Who is the Speaker and why does he shout order?

http://www.bbc.co.uk/news/newsbeat-47624436

John Bercow in the House of CommonsImage copyright
UK Parliament

You might know him as the man who shouts something that sounds like “odd-DEURRRR, odd-DEURRRRR!”

Speaker John Bercow has become the subject of numerous memes as Brexit has rumbled on over the past two years.

But now – by torpedoing Theresa May’s “Thank U Next” approach to voting on her deal – he just placed himself firmly at the centre of the drama.

So what’s his role? And why is he such a big fan of order?

Firstly – what just happened again?

The prime minister was hoping for another chance to put her Brexit deal to a vote – it would’ve been the third time.

But Speaker Bercow decided that can’t happen unless the deal has changed or a new session of Parliament begins.

Everything was disguised by complicated, flowery language and references to ancient rules. But make no mistake, this was savage.

John Bercow might as well have followed it up by donning pair of sunglasses and playing a blast of Meek Mill’s I’m A Boss over the Commons PA system.

Keeping order

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Media captionOrder! Order! Speaker shows he runs PMQs

Simply put, the Speaker is in charge of what goes on within the House of Commons.

If the Commons is the TV show Pointless, then he is Alexander Armstrong and Richard Osman combined. Imagine that for a second.

So that’s why he steps in when things get too rowdy with his trademark cry. Contrary to popular belief, he’s not simply a fan of hors d’oeuvres.

By tradition, the Speaker is above politics. He is supposed to represent only the rules and conventions of Parliament.

So when he or she is elected, they cease to represent their party.

For the record, John Bercow was originally a Conservative MP but he’s been the Speaker for nine years now.

No disrespect

The title of Speaker dates back to 1377, and Sir Thomas Hungerford was the first.

Back in the day it was a dangerous game.

No fewer than seven Speakers were beheaded before 1535.

The modern role of the Speaker being independent from political parties evolved in the 18th and 19th centuries.

Image copyright
Getty Images

Image caption

Sir Thomas Hungerford rocking his best Brexit expression

Read interviews with John Bercow and it’s clear how he sees his role today – making sure no political party disrespects Parliament by bending or breaking the rules.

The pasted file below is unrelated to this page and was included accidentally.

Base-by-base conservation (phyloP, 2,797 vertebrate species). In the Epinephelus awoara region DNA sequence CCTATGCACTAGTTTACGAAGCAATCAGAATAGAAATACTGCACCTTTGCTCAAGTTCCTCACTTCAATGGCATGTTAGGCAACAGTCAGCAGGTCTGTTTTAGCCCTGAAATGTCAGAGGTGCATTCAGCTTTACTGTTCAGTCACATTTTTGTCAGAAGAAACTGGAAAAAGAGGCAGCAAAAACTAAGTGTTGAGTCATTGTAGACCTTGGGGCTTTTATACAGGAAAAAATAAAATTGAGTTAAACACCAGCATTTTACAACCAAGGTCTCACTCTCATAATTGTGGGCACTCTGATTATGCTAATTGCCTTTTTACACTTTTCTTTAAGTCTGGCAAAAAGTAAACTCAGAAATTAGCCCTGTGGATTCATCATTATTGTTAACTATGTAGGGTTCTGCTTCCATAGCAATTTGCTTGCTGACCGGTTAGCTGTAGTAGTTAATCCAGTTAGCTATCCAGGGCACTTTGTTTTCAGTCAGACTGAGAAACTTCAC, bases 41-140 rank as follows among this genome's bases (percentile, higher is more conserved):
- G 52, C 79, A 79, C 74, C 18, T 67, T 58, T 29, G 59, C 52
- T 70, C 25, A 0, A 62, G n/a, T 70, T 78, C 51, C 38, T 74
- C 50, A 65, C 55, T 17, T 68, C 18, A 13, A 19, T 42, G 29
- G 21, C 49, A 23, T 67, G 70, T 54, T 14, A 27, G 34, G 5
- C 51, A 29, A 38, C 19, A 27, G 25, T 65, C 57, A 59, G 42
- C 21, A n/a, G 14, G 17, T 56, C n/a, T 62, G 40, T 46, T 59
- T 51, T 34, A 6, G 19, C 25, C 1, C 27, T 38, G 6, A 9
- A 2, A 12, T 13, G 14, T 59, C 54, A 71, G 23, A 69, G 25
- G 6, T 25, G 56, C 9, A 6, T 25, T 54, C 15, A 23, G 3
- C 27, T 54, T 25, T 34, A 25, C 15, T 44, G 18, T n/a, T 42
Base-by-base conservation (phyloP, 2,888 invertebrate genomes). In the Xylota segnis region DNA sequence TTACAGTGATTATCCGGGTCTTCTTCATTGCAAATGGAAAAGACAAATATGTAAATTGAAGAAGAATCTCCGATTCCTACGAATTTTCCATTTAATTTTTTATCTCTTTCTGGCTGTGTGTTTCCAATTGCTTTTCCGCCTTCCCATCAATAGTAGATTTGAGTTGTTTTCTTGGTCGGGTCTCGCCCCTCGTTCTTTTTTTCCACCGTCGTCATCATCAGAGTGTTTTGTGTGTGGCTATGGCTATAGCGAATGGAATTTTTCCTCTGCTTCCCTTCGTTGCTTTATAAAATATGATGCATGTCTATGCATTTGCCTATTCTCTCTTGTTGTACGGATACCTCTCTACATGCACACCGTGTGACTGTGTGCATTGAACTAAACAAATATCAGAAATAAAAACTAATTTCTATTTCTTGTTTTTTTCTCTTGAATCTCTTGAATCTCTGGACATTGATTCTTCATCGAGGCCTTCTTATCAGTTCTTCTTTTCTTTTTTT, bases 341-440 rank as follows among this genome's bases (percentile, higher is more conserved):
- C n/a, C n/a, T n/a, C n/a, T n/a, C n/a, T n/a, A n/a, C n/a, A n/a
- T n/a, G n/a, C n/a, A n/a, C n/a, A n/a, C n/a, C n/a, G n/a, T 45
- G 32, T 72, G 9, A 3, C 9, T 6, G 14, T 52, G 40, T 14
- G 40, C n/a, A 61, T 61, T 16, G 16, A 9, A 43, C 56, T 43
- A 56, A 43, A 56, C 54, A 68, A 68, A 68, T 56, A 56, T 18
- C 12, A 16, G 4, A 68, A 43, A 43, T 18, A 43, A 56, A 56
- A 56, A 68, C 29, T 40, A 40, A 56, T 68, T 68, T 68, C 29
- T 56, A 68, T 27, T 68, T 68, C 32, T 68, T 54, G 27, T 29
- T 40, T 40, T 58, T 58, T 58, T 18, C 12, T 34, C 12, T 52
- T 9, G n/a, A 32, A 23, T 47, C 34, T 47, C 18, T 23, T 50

And he says that’s especially important now because no party has a majority in the House of Commons.

He has many opponents though, and has become a controversial figure in many ways over Brexit.

Some Brexiteers just see him as a frustrated Remainer trying to prevent the UK leaving or at least push us towards a “soft” Brexit where we keep close ties to the EU.

A social Speaker

In many ways, John Bercow seems tailor-made for the age of social media.

He tells it like he sees it, he shouts a lot and he even has a catchphrase.

No massive surprise, then, that he became a meme earlier this year.

He’s become popular across the rest of Europe as well, with German newspaper Die Welt claiming last weekend that he’s better known there than any of our party leaders.

The Sunday Times described him as “Europe’s surprising new pin-up”.

A referee

“I’m a regular at my club with my son, a season-ticket holder at Arsenal. There are 60,000 people in the crowd, who think they know better than the referee.”

That’s how Mr Bercow described his role as Speaker when he was interviewed by the US broadcaster CNN.

He also told the Guardian newspaper he’s “always been passionate about Parliament”, adding: “I’ve always believed strongly it could do a better job.”

So as Brexit rumbles on expect to hear “Odd-DEURRR” this afternoon and every weekday for quite some time to come. Probably.

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